This week while attending a conference, the information on one of the Powerpoint slides shocked me so much I wrote “WTF” next to the statement on the handout. Just as I wrote it in bold read ink, I remembered what “WTF” means and thought maybe it should not be in my notes from a professional conference.
I am no stranger to profanity, but as one who believes in the power of language, I use it sparingly and almost never in professional conversation. I use it so rarely, one supervisor implored me to use it more in his presence so he would not feel so conscious of his frequent “f-bomb” laced tirades in our leadership team meetings.
Despite all my care in using language, “WTF” was right there on the page in bold red ink. Am I slipping so much that C would be proud of me (and comfortable around me)? As I pondered the benefits of a scratch-out or white-out, I wondered if using it in the abbreviated form really was the same.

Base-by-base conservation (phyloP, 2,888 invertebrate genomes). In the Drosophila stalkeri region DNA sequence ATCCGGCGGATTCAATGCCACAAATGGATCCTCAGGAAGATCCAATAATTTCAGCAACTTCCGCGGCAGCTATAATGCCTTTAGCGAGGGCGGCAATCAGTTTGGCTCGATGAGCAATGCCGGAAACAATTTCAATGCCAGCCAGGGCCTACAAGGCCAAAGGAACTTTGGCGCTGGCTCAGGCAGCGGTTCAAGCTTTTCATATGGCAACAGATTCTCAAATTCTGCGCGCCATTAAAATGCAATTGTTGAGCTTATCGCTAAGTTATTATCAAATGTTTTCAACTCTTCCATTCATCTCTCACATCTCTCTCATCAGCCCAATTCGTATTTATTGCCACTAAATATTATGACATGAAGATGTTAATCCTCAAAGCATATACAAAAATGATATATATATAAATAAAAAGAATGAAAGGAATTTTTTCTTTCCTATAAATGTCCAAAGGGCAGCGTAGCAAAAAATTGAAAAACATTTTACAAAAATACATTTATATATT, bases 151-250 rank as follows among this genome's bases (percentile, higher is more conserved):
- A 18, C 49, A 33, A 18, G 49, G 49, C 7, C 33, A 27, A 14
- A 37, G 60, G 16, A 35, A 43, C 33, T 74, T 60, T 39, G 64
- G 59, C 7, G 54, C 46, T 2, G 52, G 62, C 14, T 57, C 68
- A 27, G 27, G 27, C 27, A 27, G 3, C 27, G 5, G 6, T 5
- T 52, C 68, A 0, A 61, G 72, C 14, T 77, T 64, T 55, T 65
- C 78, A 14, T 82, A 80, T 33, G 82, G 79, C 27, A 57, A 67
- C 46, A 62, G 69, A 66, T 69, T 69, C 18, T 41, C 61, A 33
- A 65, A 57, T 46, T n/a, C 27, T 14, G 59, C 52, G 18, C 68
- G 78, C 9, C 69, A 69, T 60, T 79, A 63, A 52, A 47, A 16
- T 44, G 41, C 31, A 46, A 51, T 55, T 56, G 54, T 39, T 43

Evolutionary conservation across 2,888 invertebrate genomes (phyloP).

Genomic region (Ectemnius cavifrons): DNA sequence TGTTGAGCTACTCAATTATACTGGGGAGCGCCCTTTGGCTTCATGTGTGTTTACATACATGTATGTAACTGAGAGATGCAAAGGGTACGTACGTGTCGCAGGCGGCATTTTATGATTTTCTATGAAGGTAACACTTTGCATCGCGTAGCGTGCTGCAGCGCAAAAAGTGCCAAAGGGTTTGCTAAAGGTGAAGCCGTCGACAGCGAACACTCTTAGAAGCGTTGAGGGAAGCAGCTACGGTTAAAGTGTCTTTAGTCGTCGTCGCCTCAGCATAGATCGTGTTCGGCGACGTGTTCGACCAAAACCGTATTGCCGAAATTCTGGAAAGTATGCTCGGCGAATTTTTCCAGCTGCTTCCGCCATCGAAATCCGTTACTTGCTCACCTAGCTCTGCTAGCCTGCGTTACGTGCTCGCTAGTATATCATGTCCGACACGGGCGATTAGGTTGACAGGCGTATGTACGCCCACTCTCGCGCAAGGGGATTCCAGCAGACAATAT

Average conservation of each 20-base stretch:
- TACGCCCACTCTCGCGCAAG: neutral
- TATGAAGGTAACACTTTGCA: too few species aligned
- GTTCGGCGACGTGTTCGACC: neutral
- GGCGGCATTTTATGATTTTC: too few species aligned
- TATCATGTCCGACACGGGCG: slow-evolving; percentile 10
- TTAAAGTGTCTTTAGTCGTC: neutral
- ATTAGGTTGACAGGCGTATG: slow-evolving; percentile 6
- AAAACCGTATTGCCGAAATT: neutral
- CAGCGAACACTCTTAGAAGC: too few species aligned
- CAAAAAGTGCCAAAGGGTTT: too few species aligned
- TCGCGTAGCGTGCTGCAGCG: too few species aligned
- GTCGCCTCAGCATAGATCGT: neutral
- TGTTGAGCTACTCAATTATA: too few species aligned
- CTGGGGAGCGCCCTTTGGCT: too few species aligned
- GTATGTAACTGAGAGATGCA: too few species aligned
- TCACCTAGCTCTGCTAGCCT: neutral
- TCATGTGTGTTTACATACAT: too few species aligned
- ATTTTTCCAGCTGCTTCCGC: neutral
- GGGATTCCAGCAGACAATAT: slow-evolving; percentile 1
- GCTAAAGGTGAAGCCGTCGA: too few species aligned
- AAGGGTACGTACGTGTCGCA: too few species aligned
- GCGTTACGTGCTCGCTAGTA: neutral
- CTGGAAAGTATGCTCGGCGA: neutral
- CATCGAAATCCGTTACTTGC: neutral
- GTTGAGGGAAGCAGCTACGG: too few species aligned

After all, 90% of the time I type "LOL" I’m not even smiling. It is to texting what Dr. Hibbert’s laugh is to uncomfortable situations on The Simpsons: it just happens!
The ubiquitousness of texting and Internet chat has created so many short-cuts and simplifications of language that a unique vocabulary emerges across those media, and in the moment of shock, thinking “they really didn’t just say that did they?” I put down the most succinct response I could. The more I thought about it, the more I became convinced that “WTF” next to the graphic will draw my attention back to the statement for any future reference.
There on my notes for posterity to see and my one-day archivist to ponder is “WTF” in bold red ink.